More importantly, both Apple Pay and Android Pay heavily support online payments through 3rd-party applications. This is the area where Samsung is playing catch up and this reported extension is Samsung’s investment into that online payments realm.

Think of this possible extension as a counter to PayPal online. When checking out inside of an online store, or even through a mobile app, many retailers grant the option to use PayPal for hassle-free payments. Your banking and credit card info is already stored on PayPal, which makes the payment experience much quicker. This same experience is what Samsung is reportedly going for. By offering Samsung Pay more broadly online, as well as to virtually all Android users and iPhone owners, the company can grow the amount of users exponentially.

Details regarding partners and concrete launch timeframe are unknown, but it seems that Samsung wants to launch as quickly as possible. Of course, nothing has been made official by the company yet.

If you are a current Samsung Pay user, could you see yourself using Samsung Pay for more online desktop purchases?

Via: ET News

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The Smartphone Industry Needs to Take New Chances, Like Motorola and LG are Doing With Modules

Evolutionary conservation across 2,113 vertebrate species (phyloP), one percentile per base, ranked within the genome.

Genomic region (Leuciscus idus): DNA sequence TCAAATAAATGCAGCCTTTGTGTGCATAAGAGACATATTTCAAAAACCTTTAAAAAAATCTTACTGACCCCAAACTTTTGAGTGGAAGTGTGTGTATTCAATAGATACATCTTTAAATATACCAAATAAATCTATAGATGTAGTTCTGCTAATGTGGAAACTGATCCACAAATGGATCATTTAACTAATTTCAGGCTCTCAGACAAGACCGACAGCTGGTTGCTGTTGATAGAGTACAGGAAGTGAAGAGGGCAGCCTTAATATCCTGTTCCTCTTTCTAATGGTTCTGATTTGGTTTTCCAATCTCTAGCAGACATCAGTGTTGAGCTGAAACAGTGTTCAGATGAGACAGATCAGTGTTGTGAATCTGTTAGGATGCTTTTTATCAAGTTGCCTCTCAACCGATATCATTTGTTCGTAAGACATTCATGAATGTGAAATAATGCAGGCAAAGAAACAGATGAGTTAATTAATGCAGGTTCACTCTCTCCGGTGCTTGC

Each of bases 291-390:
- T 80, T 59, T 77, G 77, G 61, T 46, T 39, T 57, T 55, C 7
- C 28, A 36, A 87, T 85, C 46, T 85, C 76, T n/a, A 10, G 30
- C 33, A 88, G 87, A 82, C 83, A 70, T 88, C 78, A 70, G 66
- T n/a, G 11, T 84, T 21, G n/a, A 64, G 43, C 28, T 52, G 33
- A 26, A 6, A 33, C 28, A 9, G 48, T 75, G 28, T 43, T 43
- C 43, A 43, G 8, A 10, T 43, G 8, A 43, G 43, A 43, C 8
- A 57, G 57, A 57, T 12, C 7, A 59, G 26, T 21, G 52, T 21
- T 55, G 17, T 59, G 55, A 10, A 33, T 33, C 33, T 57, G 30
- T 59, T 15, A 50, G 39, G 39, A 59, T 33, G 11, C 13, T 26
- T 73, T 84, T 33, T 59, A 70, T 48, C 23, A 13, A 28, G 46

With Motorola on the verge of announcing its newest phone fit with modular capabilities and LG having just come off a an opening month or two where it introduced its take on a modular phone, I think it’s clear that smartphone makers have realized that in order to survive going forward, they need to do something new. It’s time to innovate again. It’s time to take chances, offer more value in new ways, make phones more than just phones, and move beyond the simple, slab smartphone that just gets the basics right. The smartphone world needs something new, something fresh. The last thing it needs are a bunch of devices that the average consumer can’t tell apart but seem to fit a tech media narrative of what they view as success or good.

Many of your favorite smartphone makers, outside of Samsung, are struggling and have been for years. Since the early gold rush to Android supremacy four and five years ago, the industry has matured, maybe even plateaued, and made it extremely difficult for anyone to succeed. Companies like Samsung and Apple are still doing quite well as they established dominance long ago and haven’t given it up, partially because they have massive marketing budgets, but also because they keep making great products that mean something to owners of them. For companies like Motorola and LG, they can’t compete with that reputation or marketing budget by just doing the same old thing. And that right there is why I’m glad that they are both taking chances by going this modular route.